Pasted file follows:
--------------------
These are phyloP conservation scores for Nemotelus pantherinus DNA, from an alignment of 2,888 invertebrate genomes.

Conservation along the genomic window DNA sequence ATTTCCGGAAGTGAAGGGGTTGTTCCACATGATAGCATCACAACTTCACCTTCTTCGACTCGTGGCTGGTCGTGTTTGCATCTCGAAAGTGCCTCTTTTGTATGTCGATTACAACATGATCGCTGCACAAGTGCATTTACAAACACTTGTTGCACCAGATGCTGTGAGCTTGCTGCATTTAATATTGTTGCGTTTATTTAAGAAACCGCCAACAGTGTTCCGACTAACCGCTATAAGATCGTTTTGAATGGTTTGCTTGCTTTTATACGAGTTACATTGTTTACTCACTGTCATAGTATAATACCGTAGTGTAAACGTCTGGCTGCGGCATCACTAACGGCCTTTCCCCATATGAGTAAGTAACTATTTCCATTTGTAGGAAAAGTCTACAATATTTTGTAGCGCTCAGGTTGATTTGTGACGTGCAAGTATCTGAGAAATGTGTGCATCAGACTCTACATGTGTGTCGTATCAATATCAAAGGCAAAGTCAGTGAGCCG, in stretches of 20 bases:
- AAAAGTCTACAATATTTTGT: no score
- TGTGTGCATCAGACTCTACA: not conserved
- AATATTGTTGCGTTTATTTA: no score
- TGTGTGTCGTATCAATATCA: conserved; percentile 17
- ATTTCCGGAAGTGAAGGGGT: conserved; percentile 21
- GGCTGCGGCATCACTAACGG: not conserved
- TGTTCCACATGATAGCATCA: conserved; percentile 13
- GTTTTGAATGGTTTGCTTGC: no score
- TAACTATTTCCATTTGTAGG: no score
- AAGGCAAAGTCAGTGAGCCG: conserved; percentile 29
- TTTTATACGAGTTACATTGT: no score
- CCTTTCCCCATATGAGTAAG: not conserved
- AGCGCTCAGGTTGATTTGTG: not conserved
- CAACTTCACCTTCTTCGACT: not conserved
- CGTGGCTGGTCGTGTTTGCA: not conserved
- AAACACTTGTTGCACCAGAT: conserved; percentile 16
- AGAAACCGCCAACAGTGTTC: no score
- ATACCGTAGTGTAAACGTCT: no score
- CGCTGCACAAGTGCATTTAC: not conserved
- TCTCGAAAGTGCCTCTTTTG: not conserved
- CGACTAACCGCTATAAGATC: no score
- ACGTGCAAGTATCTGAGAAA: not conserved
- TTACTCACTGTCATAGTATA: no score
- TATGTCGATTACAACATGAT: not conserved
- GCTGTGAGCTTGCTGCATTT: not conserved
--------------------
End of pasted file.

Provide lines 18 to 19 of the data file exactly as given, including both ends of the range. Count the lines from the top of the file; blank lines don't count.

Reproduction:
- AAACACTTGTTGCACCAGAT: conserved; percentile 16
- AGAAACCGCCAACAGTGTTC: no score